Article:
Loading presentation...

Present Remotely

Send the link below via email or IM


Present to your audience

Start remote presentation

  • Invited audience members will follow you as you navigate and present
  • People invited to a presentation do not need a Prezi account
  • This link expires 10 minutes after you close the presentation
  • A maximum of 30 users can follow your presentation
  • Learn more about this feature in our knowledge base article

Do you really want to delete this prezi?

Neither you, nor the coeditors you shared it with will be able to recover it again.



Includes how to make magnets and electromagnets


on 10 September 2018

Comments (0)

Please log in to add your comment.

Report abuse

Transcript of Magnets

Learning Objectives
Making magnets
Types of magnets
How to make magnets and how to demagnetise
Magnetic shielding
Types of magnets
Learning Objectives
How to make and increase the strength of an electromagnet
The magnetic field around a solenoid and where the poles are
There are three main types of magnets:
Permanent magnets
Temporary magnets
Making a magnet
You will be making a magnet from a needle.
The Science
The Method
Inside magnetic materials there are millions of atoms, each of which acts like a tiny magnet. In a temporary magnet, all their poles point in different directions like this:
When a permanent magnet comes close, its magnetic field causes all of the small
to line up like this:
When this happens all of the domains combine their magnetic fields to form one big one!
Would it be useful to have a magnet which you could turn on and off? What would you use it for?
For Hinchley Wood by Mr Jolly
This means that the material with temporary magnetism can be attracted to a magnet.
BUT! It also means that it has the possibility to become magnetic!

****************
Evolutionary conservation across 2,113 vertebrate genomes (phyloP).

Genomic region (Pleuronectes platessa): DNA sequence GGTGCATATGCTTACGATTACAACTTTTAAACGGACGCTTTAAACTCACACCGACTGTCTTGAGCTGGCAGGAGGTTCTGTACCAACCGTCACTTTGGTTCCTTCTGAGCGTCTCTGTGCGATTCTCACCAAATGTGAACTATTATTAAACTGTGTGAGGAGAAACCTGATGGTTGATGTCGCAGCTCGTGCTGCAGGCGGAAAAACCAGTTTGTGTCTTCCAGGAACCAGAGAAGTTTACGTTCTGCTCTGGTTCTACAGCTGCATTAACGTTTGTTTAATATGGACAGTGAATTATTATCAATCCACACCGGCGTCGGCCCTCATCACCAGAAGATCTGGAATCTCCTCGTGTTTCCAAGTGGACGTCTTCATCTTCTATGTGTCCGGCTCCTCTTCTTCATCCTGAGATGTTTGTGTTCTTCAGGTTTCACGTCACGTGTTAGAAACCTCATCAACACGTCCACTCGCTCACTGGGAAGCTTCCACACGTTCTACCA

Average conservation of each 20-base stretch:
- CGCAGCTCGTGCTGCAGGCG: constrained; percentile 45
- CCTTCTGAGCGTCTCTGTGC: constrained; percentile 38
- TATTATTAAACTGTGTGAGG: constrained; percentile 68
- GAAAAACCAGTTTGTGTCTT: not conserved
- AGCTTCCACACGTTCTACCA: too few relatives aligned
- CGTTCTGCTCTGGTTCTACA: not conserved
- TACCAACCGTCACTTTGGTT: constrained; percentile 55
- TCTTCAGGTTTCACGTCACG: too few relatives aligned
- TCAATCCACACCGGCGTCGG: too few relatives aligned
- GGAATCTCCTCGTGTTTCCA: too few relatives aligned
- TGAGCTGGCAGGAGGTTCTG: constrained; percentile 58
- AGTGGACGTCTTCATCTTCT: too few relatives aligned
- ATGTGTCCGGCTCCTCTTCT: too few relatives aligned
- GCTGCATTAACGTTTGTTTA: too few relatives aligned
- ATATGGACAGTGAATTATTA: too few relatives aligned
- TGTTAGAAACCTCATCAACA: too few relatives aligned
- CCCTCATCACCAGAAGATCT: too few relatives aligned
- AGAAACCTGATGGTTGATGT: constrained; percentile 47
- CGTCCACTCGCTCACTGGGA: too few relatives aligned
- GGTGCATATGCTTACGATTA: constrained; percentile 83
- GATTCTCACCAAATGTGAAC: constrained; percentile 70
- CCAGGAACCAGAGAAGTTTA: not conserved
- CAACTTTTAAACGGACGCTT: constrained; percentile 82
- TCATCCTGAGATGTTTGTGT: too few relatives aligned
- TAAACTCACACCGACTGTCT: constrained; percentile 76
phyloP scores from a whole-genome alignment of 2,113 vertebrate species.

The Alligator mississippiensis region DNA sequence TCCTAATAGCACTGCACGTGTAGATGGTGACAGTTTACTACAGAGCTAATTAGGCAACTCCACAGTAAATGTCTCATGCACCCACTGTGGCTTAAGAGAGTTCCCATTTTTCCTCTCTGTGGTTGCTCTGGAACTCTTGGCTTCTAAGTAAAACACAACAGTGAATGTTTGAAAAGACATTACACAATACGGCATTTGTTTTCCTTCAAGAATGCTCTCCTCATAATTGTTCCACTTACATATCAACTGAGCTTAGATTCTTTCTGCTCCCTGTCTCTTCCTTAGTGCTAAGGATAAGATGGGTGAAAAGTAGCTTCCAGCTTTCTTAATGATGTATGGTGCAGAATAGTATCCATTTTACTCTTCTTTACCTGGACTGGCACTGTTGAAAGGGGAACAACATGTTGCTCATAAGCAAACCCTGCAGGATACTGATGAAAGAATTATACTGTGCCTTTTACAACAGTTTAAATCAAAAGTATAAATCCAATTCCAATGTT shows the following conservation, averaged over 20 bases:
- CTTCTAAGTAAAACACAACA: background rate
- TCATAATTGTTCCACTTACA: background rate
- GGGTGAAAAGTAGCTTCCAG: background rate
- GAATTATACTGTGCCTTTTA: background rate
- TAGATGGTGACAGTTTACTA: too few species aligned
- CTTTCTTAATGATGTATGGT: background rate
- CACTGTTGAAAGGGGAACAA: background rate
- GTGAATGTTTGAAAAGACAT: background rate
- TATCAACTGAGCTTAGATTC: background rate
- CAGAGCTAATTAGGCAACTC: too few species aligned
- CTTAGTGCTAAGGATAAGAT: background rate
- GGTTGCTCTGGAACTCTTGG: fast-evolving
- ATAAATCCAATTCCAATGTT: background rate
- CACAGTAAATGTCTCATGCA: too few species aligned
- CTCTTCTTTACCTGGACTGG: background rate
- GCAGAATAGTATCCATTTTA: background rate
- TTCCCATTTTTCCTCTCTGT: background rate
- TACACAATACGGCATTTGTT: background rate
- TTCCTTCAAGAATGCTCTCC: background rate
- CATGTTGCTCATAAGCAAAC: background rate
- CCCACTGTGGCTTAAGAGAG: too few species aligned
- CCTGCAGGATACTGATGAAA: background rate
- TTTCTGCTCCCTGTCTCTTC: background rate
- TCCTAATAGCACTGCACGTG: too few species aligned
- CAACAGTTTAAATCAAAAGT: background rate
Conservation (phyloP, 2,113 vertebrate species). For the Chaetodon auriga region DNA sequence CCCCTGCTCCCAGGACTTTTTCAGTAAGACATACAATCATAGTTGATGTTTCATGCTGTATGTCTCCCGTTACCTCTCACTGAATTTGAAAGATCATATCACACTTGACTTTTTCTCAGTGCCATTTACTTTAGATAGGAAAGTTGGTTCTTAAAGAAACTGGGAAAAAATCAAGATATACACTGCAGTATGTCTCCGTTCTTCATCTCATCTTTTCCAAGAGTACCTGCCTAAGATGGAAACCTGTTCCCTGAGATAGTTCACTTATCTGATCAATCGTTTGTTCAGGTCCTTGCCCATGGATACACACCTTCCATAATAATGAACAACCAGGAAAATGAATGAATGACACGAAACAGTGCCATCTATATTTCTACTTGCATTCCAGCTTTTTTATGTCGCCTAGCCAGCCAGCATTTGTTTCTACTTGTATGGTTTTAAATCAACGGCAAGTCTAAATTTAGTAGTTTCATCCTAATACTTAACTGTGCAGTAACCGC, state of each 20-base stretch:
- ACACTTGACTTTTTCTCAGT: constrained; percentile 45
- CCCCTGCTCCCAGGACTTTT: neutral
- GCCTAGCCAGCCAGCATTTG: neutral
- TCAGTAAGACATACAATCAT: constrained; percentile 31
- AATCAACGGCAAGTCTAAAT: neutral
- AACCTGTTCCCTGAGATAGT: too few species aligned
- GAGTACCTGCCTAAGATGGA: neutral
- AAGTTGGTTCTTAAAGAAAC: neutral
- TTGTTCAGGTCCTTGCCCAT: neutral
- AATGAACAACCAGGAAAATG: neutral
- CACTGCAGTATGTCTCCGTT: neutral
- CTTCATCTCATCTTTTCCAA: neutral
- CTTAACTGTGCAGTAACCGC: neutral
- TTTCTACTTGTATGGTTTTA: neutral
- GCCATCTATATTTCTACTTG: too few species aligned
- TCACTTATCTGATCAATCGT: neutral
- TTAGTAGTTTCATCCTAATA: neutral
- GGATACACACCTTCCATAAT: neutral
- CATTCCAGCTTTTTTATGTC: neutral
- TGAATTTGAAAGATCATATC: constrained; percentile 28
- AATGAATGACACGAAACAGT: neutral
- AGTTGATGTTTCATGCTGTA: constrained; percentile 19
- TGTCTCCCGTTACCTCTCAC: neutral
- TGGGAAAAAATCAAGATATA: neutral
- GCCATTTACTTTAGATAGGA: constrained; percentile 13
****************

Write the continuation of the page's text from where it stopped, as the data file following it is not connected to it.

You are going to MAGNETISE a material with a property of temporary magnetism!
Permanent magnets are always magnetic!
Temporary magnets act like magnets in a magnetic field. They lose this ability when you take them out of a magnetic field.
Electromagnets are made by coiling wire around an iron core. When a current flows through the wire, it creates a magnetic field.
Once you have made your magnet, you will need to DEMAGNETISE it.
In the back of your books
True or false?
1. There are three types of magnets.
2. Inside a magnet there are millions of 'mini-magnets'.
3. Once you have made a magnet you cannot undo it.
Try and think of questions that have these words for answers!
a. All the domains line up
b. Iron, Nickel, Cobalt
c. Heat it or hit it
To do this you will need:
A magnet
A pin
You stroke the pin with the magnet in the same direction repeatedly. (about 20-30 times!). This should hopefully cause the pin to be magnetic!
How can you tell if it is magnetic?
To demagnetise a magnet that you have created there are two main methods.
Heat it
Hit it
What is an electromagnet?
How can I make one get stronger?
Changing the strength of an electromagnet by varying the amount of coils
Either increase the current, or increase the number of coils
The magnetic field around an electromagnet (
) is similar to that of a normal magnet.
The poles of an electromagnet are dependent on the direction of current through the turns of coils.
How could you find the poles?
Number of turns of coils
Electromagnets are made by coiling wire, sometimes around an iron core. When a current flows through the wire, it creates a magnetic field.
In the back of your books
True or false?
1. Electromagnets have no poles
2. Another name for an electromagnet is Solenoid
3. Increasing current or turns of coils increases the strength of an electromagnet
4. Electromagnets aren't very useful
5. To demagnetise something you can cool it down
6. Temporary magnets can be magnetised
7. Cobalt, iron and nickel are magnetic
8. The geographical North Pole is also Magnetic North
The End.
Number of paperclips picked up
Full transcript